Many of Lloyd’s best comic sequences, on the other hand, really need to be seen as part of the overall plot in order to really work. This may be one of the reasons that his films never worked as well in the forms of excerpts in compilations, such as HAROLD LLOYD'S WORLD OF COMEDY or HAROLD LLOYD’S FUNNY SIDE OF LIFE. Because his comic sequences did not originate as standalone vaudeville bits, honed over a period of years on the stage, but rather emerged as fully-formed parts of a narrative whole, Lloyd’s films truly must be seen in their entirety in order to be fully appreciated. Lloyd is a truly narrative filmmaker, then, in addition to being a very funny comic artist. His approach can be seen as a different one, though by no means it in inferior, in any way.

Character development remained the central plot device of almost all of Lloyd’s films. The one exception to this may be HOT WATER (1924), in which he plays a married man who has problems with the in-laws. It’s one of his funniest films, to be sure, but lacks the kind of character arc seen in so many of his other works. THE KID BROTHER may just be his most satisfying film from a character development standpoint, because the goals he wants to achieve are almost universal, whereas his character’s goals in SAFETY LAST and even THE FRESHMAN are a little more tied to the time and place of the culture that produced the films. His character types tended to differ from film to film; often alternating between the small-town boy trying to make good, or the rich idler who learns about the important things in life. Buster Keaton also frequently used variations on these character types, yet underneath it all, he was still the clearly defined “Buster” character, and even kidded this fact in moments like that in STEAMBOAT BILL JR. when, trying on a series of hats at a store, he comes across his trademark porkpie hat, and it is immediately tossed aside. This type of gag wouldn’t have worked for Lloyd, because he really becomes the character in a fundamental way, which is a tribute to his skills as an actor. Chaplin rarely underwent any kind of real character transformation in his films, partly because his character was so iconic and well-defined, and because he liked to brings his plots full-circle, with his character ending up where he’d started, often walking off down the road with resignation and acceptance of his station.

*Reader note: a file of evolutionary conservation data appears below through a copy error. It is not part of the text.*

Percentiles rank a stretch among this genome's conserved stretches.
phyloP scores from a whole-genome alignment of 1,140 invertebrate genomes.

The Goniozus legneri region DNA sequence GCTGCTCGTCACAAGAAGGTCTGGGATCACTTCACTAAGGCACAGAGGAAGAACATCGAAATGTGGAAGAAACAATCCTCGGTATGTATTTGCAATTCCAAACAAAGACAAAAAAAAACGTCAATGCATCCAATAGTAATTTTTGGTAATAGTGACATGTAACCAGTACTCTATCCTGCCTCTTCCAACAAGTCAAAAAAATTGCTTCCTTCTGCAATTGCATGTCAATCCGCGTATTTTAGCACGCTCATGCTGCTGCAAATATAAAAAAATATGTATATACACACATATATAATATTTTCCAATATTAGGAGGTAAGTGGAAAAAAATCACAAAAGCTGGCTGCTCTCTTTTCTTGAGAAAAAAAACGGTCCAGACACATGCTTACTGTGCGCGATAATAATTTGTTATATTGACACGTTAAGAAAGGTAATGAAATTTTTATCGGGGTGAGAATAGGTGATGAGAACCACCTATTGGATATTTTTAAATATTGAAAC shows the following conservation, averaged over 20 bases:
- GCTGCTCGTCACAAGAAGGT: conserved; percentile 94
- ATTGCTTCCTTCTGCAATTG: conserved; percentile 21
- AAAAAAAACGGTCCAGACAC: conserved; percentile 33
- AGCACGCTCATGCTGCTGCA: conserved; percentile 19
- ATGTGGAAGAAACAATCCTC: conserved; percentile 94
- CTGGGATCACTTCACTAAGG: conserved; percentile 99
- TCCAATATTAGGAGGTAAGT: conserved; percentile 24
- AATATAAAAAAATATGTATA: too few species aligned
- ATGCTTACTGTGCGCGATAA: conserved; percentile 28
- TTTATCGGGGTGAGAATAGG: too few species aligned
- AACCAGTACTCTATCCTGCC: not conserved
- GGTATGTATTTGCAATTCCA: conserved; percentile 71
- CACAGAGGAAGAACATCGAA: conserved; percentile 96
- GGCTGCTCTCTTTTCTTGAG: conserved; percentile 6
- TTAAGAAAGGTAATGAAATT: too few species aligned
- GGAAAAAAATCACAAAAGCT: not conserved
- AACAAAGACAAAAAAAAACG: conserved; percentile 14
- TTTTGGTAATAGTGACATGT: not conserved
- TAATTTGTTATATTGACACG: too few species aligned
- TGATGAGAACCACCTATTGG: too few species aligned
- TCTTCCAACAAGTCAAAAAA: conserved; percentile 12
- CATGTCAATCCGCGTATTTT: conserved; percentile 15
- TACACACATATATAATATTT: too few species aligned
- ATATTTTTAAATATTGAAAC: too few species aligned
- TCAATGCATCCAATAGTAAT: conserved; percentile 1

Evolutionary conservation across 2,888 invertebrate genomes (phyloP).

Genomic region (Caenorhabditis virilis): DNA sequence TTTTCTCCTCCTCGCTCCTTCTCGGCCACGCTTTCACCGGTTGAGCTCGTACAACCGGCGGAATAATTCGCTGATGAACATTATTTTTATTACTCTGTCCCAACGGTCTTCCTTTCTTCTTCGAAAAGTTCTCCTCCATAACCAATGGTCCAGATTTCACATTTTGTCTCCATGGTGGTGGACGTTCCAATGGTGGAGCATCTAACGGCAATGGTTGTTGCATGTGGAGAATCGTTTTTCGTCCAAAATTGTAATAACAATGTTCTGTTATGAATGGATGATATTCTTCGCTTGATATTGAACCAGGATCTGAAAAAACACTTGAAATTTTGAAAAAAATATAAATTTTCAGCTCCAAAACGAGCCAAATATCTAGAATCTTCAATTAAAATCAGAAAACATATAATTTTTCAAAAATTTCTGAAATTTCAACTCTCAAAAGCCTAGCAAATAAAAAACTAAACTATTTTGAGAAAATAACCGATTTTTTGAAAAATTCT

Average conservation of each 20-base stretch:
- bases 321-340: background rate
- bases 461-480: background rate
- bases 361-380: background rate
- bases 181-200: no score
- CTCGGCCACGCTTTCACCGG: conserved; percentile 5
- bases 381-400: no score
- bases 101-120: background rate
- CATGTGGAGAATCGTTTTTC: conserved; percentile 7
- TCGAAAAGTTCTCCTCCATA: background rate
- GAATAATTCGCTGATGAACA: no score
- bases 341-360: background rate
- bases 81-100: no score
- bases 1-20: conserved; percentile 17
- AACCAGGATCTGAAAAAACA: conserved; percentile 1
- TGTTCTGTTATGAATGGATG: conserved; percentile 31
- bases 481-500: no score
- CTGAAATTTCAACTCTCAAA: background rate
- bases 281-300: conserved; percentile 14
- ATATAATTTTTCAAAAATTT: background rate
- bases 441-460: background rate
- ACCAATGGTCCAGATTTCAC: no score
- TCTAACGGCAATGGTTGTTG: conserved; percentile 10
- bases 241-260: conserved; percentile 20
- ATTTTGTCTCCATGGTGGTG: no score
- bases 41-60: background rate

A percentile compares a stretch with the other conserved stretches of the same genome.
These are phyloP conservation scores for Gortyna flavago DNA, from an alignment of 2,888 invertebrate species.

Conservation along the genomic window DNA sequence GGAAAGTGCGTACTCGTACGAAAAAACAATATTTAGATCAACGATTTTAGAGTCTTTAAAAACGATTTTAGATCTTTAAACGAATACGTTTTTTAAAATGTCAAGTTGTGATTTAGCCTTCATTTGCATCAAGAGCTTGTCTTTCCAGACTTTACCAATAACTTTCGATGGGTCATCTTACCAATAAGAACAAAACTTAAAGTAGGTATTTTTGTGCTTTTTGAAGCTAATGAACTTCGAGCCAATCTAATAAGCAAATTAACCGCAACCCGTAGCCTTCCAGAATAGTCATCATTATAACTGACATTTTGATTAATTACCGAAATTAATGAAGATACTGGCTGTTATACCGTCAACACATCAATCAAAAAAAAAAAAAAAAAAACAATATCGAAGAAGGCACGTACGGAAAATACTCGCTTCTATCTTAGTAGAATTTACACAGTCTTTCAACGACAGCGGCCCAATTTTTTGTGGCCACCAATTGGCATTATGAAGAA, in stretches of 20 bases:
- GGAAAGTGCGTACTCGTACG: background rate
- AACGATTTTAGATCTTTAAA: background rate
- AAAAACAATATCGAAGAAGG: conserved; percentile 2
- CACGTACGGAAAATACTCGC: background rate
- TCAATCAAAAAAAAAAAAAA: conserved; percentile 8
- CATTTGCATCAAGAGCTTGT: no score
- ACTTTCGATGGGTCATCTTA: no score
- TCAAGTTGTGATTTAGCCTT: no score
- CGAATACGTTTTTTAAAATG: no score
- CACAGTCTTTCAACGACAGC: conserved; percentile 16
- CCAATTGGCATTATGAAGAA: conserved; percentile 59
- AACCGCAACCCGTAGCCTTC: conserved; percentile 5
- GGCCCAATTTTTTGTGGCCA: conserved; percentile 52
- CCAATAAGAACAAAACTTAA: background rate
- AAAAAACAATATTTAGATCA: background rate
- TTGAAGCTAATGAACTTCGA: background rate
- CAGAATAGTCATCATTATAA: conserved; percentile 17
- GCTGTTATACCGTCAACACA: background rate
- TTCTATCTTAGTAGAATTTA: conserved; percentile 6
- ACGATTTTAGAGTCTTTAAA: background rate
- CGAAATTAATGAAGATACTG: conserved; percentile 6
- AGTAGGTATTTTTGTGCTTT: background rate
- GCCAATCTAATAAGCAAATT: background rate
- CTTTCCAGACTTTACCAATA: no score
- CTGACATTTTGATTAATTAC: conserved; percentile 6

Lloyd, then, used character development in a more complex way than other comics. Along with his emphasis on a strong narrative, and an astonishing degree of cinematic inventiveness, he shaped his films in such a way that they require the viewer to engage fully with the film from start to finish, in a way the best comics were able to do.

To say that Harold Lloyd isn’t a “comedian” is to set up a distinction that, I think, misses the point. It is worth noting the differences he brought in his approach to his work, but it is wrong-headed to suggest that they make him any less a comic artist than Chaplin or Keaton. Lloyd’s use of the medium of film is unique to him, and it is difficult to think of any other comic filmmaker who was able to so successfully integrate narrative and gags within their work.

3 comments:

rudyfan1926 said...

This is a wonderful piece! Very perceptive comments on Harold Lloyd. Thanks for posting!

Ivan G. Shreve, Jr. said...

Well done, Matt.

Mandy Higgins said...

I became a Harold Lloyd fan when I saw The Sin of Harold Diddlebock (1947). The scenes where Diddlebock takes the lion to different banks looking for investors into his circus is amazingly funny. I liked it so much, I wrote about it for an online magazine! You can find the article at Suite101.com